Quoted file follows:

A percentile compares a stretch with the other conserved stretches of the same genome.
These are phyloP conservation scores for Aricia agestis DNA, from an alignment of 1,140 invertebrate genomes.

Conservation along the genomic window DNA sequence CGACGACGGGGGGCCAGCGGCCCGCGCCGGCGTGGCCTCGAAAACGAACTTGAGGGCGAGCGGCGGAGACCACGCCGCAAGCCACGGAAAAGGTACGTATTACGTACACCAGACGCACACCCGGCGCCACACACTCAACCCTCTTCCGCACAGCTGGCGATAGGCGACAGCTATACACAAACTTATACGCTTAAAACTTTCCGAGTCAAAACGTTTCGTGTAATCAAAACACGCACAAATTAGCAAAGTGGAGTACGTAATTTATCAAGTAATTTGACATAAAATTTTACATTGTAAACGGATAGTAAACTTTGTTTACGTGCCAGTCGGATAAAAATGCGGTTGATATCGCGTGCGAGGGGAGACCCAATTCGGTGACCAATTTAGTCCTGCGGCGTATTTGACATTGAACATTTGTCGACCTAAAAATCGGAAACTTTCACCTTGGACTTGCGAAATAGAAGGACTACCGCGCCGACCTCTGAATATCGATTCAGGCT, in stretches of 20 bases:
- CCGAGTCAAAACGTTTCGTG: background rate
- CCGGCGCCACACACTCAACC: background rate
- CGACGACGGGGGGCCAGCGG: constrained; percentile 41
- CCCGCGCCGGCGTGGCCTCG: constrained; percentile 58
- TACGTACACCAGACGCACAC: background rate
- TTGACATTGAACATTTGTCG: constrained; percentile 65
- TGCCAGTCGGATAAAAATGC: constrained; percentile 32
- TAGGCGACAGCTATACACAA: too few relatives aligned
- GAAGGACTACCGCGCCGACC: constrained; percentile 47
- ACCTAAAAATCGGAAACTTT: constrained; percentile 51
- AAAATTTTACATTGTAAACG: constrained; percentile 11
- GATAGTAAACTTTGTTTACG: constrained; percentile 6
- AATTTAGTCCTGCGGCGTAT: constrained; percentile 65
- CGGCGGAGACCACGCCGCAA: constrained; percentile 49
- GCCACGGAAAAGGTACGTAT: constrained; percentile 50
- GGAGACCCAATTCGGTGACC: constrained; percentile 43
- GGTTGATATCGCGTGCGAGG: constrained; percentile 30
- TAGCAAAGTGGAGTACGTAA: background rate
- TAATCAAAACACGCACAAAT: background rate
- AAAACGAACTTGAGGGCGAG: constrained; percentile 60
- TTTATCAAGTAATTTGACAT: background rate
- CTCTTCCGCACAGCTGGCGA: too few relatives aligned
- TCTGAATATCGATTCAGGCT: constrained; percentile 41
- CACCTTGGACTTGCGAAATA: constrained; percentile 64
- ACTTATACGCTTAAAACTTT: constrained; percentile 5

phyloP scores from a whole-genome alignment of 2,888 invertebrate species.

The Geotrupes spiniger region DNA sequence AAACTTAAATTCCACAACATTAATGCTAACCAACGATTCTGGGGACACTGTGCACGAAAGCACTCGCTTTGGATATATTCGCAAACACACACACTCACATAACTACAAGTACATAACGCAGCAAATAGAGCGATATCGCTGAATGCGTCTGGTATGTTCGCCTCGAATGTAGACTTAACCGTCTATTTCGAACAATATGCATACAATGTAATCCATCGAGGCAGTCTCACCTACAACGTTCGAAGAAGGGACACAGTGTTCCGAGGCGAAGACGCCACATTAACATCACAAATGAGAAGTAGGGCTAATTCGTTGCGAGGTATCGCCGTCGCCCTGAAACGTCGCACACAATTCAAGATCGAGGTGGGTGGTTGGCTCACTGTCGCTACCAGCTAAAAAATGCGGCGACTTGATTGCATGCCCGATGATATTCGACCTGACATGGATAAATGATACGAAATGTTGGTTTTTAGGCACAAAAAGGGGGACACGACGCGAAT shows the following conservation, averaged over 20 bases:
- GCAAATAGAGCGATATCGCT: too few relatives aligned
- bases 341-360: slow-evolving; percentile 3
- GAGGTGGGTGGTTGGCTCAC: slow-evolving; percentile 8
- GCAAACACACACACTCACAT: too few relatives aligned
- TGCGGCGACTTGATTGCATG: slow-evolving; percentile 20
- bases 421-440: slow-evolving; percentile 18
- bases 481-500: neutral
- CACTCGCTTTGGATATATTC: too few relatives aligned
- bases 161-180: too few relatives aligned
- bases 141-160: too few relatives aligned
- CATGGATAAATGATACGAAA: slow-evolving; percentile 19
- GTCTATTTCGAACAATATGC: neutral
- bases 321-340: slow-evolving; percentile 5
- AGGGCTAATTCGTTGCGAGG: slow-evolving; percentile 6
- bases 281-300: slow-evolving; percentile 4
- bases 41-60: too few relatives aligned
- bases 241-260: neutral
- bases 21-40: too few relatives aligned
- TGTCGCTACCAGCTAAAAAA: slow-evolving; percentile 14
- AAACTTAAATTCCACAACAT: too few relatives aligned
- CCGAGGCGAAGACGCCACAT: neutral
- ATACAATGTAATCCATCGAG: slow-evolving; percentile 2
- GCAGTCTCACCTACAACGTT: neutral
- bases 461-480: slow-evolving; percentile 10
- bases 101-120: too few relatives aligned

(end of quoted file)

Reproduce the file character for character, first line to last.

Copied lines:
A percentile compares a stretch with the other conserved stretches of the same genome.
These are phyloP conservation scores for Aricia agestis DNA, from an alignment of 1,140 invertebrate genomes.

Conservation along the genomic window DNA sequence CGACGACGGGGGGCCAGCGGCCCGCGCCGGCGTGGCCTCGAAAACGAACTTGAGGGCGAGCGGCGGAGACCACGCCGCAAGCCACGGAAAAGGTACGTATTACGTACACCAGACGCACACCCGGCGCCACACACTCAACCCTCTTCCGCACAGCTGGCGATAGGCGACAGCTATACACAAACTTATACGCTTAAAACTTTCCGAGTCAAAACGTTTCGTGTAATCAAAACACGCACAAATTAGCAAAGTGGAGTACGTAATTTATCAAGTAATTTGACATAAAATTTTACATTGTAAACGGATAGTAAACTTTGTTTACGTGCCAGTCGGATAAAAATGCGGTTGATATCGCGTGCGAGGGGAGACCCAATTCGGTGACCAATTTAGTCCTGCGGCGTATTTGACATTGAACATTTGTCGACCTAAAAATCGGAAACTTTCACCTTGGACTTGCGAAATAGAAGGACTACCGCGCCGACCTCTGAATATCGATTCAGGCT, in stretches of 20 bases:
- CCGAGTCAAAACGTTTCGTG: background rate
- CCGGCGCCACACACTCAACC: background rate
- CGACGACGGGGGGCCAGCGG: constrained; percentile 41
- CCCGCGCCGGCGTGGCCTCG: constrained; percentile 58
- TACGTACACCAGACGCACAC: background rate
- TTGACATTGAACATTTGTCG: constrained; percentile 65
- TGCCAGTCGGATAAAAATGC: constrained; percentile 32
- TAGGCGACAGCTATACACAA: too few relatives aligned
- GAAGGACTACCGCGCCGACC: constrained; percentile 47
- ACCTAAAAATCGGAAACTTT: constrained; percentile 51
- AAAATTTTACATTGTAAACG: constrained; percentile 11
- GATAGTAAACTTTGTTTACG: constrained; percentile 6
- AATTTAGTCCTGCGGCGTAT: constrained; percentile 65
- CGGCGGAGACCACGCCGCAA: constrained; percentile 49
- GCCACGGAAAAGGTACGTAT: constrained; percentile 50
- GGAGACCCAATTCGGTGACC: constrained; percentile 43
- GGTTGATATCGCGTGCGAGG: constrained; percentile 30
- TAGCAAAGTGGAGTACGTAA: background rate
- TAATCAAAACACGCACAAAT: background rate
- AAAACGAACTTGAGGGCGAG: constrained; percentile 60
- TTTATCAAGTAATTTGACAT: background rate
- CTCTTCCGCACAGCTGGCGA: too few relatives aligned
- TCTGAATATCGATTCAGGCT: constrained; percentile 41
- CACCTTGGACTTGCGAAATA: constrained; percentile 64
- ACTTATACGCTTAAAACTTT: constrained; percentile 5

phyloP scores from a whole-genome alignment of 2,888 invertebrate species.

The Geotrupes spiniger region DNA sequence AAACTTAAATTCCACAACATTAATGCTAACCAACGATTCTGGGGACACTGTGCACGAAAGCACTCGCTTTGGATATATTCGCAAACACACACACTCACATAACTACAAGTACATAACGCAGCAAATAGAGCGATATCGCTGAATGCGTCTGGTATGTTCGCCTCGAATGTAGACTTAACCGTCTATTTCGAACAATATGCATACAATGTAATCCATCGAGGCAGTCTCACCTACAACGTTCGAAGAAGGGACACAGTGTTCCGAGGCGAAGACGCCACATTAACATCACAAATGAGAAGTAGGGCTAATTCGTTGCGAGGTATCGCCGTCGCCCTGAAACGTCGCACACAATTCAAGATCGAGGTGGGTGGTTGGCTCACTGTCGCTACCAGCTAAAAAATGCGGCGACTTGATTGCATGCCCGATGATATTCGACCTGACATGGATAAATGATACGAAATGTTGGTTTTTAGGCACAAAAAGGGGGACACGACGCGAAT shows the following conservation, averaged over 20 bases:
- GCAAATAGAGCGATATCGCT: too few relatives aligned
- bases 341-360: slow-evolving; percentile 3
- GAGGTGGGTGGTTGGCTCAC: slow-evolving; percentile 8
- GCAAACACACACACTCACAT: too few relatives aligned
- TGCGGCGACTTGATTGCATG: slow-evolving; percentile 20
- bases 421-440: slow-evolving; percentile 18
- bases 481-500: neutral
- CACTCGCTTTGGATATATTC: too few relatives aligned
- bases 161-180: too few relatives aligned
- bases 141-160: too few relatives aligned
- CATGGATAAATGATACGAAA: slow-evolving; percentile 19
- GTCTATTTCGAACAATATGC: neutral
- bases 321-340: slow-evolving; percentile 5
- AGGGCTAATTCGTTGCGAGG: slow-evolving; percentile 6
- bases 281-300: slow-evolving; percentile 4
- bases 41-60: too few relatives aligned
- bases 241-260: neutral
- bases 21-40: too few relatives aligned
- TGTCGCTACCAGCTAAAAAA: slow-evolving; percentile 14
- AAACTTAAATTCCACAACAT: too few relatives aligned
- CCGAGGCGAAGACGCCACAT: neutral
- ATACAATGTAATCCATCGAG: slow-evolving; percentile 2
- GCAGTCTCACCTACAACGTT: neutral
- bases 461-480: slow-evolving; percentile 10
- bases 101-120: too few relatives aligned